Mohsin Naqvi, the caretaker Punjab Chief Minister, while visiting the patients whom a recent injection caused to go blind said, “Jo Meray Bas Main Hai (What is within my reach) I will do for you.” The big question is; what is within his reach? As chief executive of the largest province of the country he must know the limitless powers he enjoys. After the Chief of Army Staff, the CM Punjab is the most important position in the land of the pure. It was from this platform that Nawaz Sharif (NS) cornered Benazir Bhutto, the elected Prime Minister of the Islamic Republic of Pakistan.
As COAS, Gen Qamar Bajwa pushed for his man to occupy this coveted slot of unlimited powers. On the PM refusing, he was very upset and turned against him. The Sharif family has succeeded in monopolizing this position for several terms with disastrous consequences for the people. BB, the most popular leader of her times, was deliberately kept away from this power base, resulting in the demise of her party in Punjab. The PPP has now been reduced to a provincial political force, losing its power base in Lahore the city of its birth. In the first free and fair elections in 1970 it won big in the provincial metropolis. Bhutto desired to be buried here, the murder charge against him was also framed right here. It was the Lahore High Court that sent him to the gallows.
Personally I have interfaced with provincial bureaucracies across the board and find Punjab to be the worst while Azad Jammu and Kashmir stands out as the best when it comes to public welfare. The CM House in Punjab is located in the GOR1 where public access is controlled. No one can enter the cordoned area without permission.
The diary system is non-functional. Letters are neither acknowledged nor answered; at best the office acts as a post office that forwards complaints to the relevant departments, that too after several reminders and then passes on the replies with no questions asked. There are no reports or reviews, bureaucratic abuse is rampant, with no relief to the public. There is hardly any monitoring of vital departments. Even office hours are not kept. Building roads and underpasses is not enough. Public needs relief, not excuses. There is a lot within reach of the CM if he desires to serve instead of scoring publicity points.
Firing station masters will not fix the Railway network nor will the suspension of medical superintendents improve Healthcare system. Reforms followed by monitoring is the best way forward which is so far missing. The administrative machinery in Punjab needs lubrication and oil change to start running again as it was under Comrade Ramay, the last real CM of the province.
Keeping the Mughal traditions of ‘Darbar’, the colonists build Darbar Halls in the princely residences of the Governors of the Raj. The Governor’s House Lahore also has one such hall which is now used for seminars and meetings, but with no public contact.
I have had the opportunity of attending several functions in this beautiful wood-panelled structure but the last Darbar was perhaps held in the 1970s.
As student leaders we demanded a change of the summer vacation schedule from July-August-September to June-July-August as the weather pattern had changed with an early onset of summers. On refusal by the university administration, we marched to the Governor’s House. The gates were kept open by Mustafa Khar.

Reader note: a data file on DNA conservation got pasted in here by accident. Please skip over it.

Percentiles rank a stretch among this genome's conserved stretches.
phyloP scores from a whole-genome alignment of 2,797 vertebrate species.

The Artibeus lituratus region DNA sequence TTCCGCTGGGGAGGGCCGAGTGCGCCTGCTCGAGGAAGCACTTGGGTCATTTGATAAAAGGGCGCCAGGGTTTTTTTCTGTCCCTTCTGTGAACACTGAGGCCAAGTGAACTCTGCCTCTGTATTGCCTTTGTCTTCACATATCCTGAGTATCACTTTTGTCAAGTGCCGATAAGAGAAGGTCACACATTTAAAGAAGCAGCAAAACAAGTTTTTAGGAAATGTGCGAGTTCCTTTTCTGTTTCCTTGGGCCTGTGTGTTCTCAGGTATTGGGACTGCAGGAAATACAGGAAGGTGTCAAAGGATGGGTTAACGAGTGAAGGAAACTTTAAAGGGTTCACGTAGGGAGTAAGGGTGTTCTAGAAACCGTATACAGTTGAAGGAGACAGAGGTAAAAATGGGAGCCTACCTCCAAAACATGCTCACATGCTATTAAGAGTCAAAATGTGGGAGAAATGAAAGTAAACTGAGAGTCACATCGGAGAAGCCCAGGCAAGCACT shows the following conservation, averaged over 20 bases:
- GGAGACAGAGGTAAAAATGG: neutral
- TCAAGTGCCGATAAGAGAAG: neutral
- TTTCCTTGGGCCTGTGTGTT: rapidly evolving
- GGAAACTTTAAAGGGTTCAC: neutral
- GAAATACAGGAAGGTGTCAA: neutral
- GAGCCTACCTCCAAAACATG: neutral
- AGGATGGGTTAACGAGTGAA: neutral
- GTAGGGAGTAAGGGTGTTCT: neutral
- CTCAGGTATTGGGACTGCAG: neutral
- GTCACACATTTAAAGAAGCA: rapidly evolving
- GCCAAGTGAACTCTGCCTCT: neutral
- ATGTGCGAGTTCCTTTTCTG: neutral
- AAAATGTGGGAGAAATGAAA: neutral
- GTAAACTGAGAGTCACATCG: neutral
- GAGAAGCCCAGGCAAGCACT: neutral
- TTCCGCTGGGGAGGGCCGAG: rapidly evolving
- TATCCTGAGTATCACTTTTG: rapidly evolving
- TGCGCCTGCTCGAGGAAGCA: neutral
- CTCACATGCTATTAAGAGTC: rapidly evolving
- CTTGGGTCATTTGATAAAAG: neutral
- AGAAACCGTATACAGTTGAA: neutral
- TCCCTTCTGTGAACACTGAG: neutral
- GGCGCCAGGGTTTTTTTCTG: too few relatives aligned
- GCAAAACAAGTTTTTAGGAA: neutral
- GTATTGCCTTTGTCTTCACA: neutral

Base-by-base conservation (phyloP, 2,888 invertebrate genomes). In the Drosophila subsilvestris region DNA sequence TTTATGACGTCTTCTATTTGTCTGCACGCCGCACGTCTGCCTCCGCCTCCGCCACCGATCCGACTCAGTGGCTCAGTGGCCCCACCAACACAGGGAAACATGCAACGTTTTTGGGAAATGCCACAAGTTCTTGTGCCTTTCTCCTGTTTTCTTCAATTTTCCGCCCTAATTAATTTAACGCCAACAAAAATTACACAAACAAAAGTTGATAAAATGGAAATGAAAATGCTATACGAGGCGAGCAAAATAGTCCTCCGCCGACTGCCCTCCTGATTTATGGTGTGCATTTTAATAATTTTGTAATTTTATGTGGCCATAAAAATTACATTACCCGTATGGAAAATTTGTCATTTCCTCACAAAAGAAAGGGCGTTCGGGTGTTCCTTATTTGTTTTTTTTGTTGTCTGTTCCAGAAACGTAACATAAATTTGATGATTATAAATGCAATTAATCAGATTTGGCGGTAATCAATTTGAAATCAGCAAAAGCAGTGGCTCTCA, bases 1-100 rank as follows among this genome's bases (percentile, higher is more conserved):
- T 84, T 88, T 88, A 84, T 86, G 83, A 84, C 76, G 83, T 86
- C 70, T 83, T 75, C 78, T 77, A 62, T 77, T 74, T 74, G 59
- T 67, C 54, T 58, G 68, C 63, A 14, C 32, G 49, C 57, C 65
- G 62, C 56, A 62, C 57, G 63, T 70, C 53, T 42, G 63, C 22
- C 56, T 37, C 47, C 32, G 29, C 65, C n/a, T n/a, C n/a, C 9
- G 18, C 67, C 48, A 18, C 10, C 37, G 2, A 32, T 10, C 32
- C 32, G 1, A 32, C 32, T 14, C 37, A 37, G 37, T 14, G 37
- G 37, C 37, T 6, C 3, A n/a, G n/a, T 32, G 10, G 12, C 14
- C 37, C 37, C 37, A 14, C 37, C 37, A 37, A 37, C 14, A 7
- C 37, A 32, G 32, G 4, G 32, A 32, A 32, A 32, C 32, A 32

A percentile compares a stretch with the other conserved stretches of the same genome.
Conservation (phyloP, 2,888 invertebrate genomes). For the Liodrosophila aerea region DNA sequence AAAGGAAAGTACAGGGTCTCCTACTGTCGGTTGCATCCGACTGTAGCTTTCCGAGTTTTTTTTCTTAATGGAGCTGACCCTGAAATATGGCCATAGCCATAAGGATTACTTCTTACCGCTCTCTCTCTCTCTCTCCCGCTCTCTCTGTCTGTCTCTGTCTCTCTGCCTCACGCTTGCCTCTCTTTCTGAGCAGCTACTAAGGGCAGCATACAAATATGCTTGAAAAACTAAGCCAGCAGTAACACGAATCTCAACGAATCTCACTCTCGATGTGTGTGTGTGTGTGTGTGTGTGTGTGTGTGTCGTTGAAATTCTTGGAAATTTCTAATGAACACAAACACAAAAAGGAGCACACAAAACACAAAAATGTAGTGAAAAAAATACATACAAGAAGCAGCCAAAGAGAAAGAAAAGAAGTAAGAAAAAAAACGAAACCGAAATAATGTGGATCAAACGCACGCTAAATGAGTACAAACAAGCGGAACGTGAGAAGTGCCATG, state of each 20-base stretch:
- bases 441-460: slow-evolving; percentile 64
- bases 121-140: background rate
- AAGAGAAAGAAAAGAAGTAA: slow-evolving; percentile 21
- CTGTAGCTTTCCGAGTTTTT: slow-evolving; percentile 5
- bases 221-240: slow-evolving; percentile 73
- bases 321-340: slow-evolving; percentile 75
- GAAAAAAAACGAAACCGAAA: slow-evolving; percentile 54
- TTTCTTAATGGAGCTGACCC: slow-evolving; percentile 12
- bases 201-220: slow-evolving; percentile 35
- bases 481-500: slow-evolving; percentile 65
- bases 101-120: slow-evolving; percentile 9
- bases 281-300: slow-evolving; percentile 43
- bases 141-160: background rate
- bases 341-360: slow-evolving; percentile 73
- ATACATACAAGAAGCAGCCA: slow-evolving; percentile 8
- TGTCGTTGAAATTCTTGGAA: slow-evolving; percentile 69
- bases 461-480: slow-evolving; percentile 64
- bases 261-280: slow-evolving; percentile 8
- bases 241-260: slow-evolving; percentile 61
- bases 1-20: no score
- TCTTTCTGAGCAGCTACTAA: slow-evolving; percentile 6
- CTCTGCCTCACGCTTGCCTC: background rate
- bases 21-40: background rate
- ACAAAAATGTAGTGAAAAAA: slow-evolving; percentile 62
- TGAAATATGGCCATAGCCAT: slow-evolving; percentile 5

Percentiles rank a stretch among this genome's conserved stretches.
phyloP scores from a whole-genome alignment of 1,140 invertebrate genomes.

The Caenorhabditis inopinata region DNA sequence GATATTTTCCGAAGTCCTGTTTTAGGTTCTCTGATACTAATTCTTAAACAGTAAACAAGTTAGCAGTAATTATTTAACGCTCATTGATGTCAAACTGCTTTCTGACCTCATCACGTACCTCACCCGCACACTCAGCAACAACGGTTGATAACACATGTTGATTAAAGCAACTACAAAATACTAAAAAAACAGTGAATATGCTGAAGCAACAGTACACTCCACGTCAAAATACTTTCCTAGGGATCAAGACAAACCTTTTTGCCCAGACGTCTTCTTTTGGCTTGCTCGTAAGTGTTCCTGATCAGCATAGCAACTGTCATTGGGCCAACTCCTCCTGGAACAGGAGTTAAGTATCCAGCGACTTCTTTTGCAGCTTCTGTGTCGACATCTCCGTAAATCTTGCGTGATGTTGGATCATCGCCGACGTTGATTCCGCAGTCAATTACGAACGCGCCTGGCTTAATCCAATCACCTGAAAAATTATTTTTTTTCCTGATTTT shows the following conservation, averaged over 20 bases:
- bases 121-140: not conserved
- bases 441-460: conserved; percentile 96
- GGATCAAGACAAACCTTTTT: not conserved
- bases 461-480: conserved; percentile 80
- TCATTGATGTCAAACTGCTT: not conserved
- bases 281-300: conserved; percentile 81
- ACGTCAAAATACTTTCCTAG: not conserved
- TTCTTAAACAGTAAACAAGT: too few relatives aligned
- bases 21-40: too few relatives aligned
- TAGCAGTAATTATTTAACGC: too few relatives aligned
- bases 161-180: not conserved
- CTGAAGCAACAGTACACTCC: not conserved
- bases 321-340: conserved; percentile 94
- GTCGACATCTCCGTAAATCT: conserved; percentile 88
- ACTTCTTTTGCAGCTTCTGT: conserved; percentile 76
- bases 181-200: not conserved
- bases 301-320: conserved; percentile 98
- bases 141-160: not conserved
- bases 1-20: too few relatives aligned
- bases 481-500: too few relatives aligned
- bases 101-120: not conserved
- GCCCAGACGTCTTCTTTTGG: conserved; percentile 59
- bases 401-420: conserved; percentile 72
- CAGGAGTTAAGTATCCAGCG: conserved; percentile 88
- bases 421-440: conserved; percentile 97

The next day we were invited to the Darbar Hall where the Vice Chancellor of Punjab University was also present. While we sat on one side of the table the VC and his team were on the opposite side with Khar Sahibb at the head. After a brief discussion in the presence of the Chancellor the schedule was changed which is still in vogue till today.
Perhaps Comrade Muhammad Hanif Ramay was the last real CM who served his province well. The CM Complaint Cell was very effective in resolving public complaints. Letters were duly acknowledged with follow-up action. Every ministry had visiting hours which had to be kept. There was free access to the Civil Secretariat.
While the CM lived in GOR 1, his office was located inside the Secretariat. Referrals to ministries were easy, and the public interest was well served. As an active artist and journalist he served the sector well. Arts Councils were built all over the province at the tehsil level. As a tribute to his services his Namaza-e-Janaza was held at the Art’s Council Complex on the Mall.
The rampant abuse of human rights and executive highhandedness in the largest province of the country calls for major review and action, not helplessness like; ” Jo Meray Bus Main Hai “.
To start with the CM and Chief Secretary (CS) should have offices in the Secretariat with free access to the public. The diary system of mail should be restored and strictly followed. Heads of department should monitor public complaints together with follow-up action till resolution. Passing the buck around does not get the job done.
As CM Mohsin Naqvi is an outsider who should side with the public and watch its interests not go along with the bureaucratic tide set by the Sharifs due to their long stints in power in the province. The interim set-up is expected to be neutral, for which complete neutrality of the administrative set-up is an essential requirement, which currently it is not. There is a famous saying; ‘An ounce of prevention is better than a pound of cure’. Focus should shift towards preventive measures to avoid surprises and untoward events which are avoidable by timely action.
Firing stationmasters will not fix the Railway network nor will the suspension of medical superintendents improve the Healthcare system. Reforms followed by monitoring is the best way forward which is so far missing. The administrative machinery in Punjab needs lubrication and oil change to start running again as it was under Comrade Ramay, the last real CM of the province.